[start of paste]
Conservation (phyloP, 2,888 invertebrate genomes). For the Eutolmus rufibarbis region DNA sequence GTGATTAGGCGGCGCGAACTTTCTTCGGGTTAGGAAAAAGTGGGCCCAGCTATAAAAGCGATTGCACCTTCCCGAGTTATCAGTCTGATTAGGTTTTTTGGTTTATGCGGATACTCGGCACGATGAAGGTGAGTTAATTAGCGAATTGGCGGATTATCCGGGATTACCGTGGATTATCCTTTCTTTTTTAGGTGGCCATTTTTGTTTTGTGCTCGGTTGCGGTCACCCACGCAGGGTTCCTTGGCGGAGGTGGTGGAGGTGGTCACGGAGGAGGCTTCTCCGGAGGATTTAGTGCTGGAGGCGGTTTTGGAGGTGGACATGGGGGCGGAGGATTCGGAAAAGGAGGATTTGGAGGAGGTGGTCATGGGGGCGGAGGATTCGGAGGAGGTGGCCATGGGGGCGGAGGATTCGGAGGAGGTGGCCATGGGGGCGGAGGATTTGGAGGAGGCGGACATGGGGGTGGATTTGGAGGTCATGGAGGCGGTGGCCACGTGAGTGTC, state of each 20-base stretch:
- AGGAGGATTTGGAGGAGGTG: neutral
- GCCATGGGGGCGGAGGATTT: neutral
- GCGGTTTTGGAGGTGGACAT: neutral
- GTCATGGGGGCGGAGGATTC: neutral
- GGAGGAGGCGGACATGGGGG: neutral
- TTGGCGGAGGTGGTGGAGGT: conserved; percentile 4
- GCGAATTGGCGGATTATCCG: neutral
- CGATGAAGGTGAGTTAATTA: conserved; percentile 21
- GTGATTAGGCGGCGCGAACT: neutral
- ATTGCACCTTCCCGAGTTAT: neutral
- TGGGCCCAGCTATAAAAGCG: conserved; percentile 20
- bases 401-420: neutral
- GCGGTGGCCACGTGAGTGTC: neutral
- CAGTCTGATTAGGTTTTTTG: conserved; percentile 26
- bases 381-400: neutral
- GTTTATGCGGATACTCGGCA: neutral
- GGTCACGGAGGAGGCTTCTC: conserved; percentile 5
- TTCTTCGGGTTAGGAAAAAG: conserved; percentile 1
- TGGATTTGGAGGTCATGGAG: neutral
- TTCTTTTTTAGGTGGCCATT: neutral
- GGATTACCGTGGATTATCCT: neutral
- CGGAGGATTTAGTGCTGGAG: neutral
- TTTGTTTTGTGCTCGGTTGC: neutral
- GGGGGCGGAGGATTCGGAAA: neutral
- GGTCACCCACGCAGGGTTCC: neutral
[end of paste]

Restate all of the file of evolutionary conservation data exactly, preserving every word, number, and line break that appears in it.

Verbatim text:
Conservation (phyloP, 2,888 invertebrate genomes). For the Eutolmus rufibarbis region DNA sequence GTGATTAGGCGGCGCGAACTTTCTTCGGGTTAGGAAAAAGTGGGCCCAGCTATAAAAGCGATTGCACCTTCCCGAGTTATCAGTCTGATTAGGTTTTTTGGTTTATGCGGATACTCGGCACGATGAAGGTGAGTTAATTAGCGAATTGGCGGATTATCCGGGATTACCGTGGATTATCCTTTCTTTTTTAGGTGGCCATTTTTGTTTTGTGCTCGGTTGCGGTCACCCACGCAGGGTTCCTTGGCGGAGGTGGTGGAGGTGGTCACGGAGGAGGCTTCTCCGGAGGATTTAGTGCTGGAGGCGGTTTTGGAGGTGGACATGGGGGCGGAGGATTCGGAAAAGGAGGATTTGGAGGAGGTGGTCATGGGGGCGGAGGATTCGGAGGAGGTGGCCATGGGGGCGGAGGATTCGGAGGAGGTGGCCATGGGGGCGGAGGATTTGGAGGAGGCGGACATGGGGGTGGATTTGGAGGTCATGGAGGCGGTGGCCACGTGAGTGTC, state of each 20-base stretch:
- AGGAGGATTTGGAGGAGGTG: neutral
- GCCATGGGGGCGGAGGATTT: neutral
- GCGGTTTTGGAGGTGGACAT: neutral
- GTCATGGGGGCGGAGGATTC: neutral
- GGAGGAGGCGGACATGGGGG: neutral
- TTGGCGGAGGTGGTGGAGGT: conserved; percentile 4
- GCGAATTGGCGGATTATCCG: neutral
- CGATGAAGGTGAGTTAATTA: conserved; percentile 21
- GTGATTAGGCGGCGCGAACT: neutral
- ATTGCACCTTCCCGAGTTAT: neutral
- TGGGCCCAGCTATAAAAGCG: conserved; percentile 20
- bases 401-420: neutral
- GCGGTGGCCACGTGAGTGTC: neutral
- CAGTCTGATTAGGTTTTTTG: conserved; percentile 26
- bases 381-400: neutral
- GTTTATGCGGATACTCGGCA: neutral
- GGTCACGGAGGAGGCTTCTC: conserved; percentile 5
- TTCTTCGGGTTAGGAAAAAG: conserved; percentile 1
- TGGATTTGGAGGTCATGGAG: neutral
- TTCTTTTTTAGGTGGCCATT: neutral
- GGATTACCGTGGATTATCCT: neutral
- CGGAGGATTTAGTGCTGGAG: neutral
- TTTGTTTTGTGCTCGGTTGC: neutral
- GGGGGCGGAGGATTCGGAAA: neutral
- GGTCACCCACGCAGGGTTCC: neutral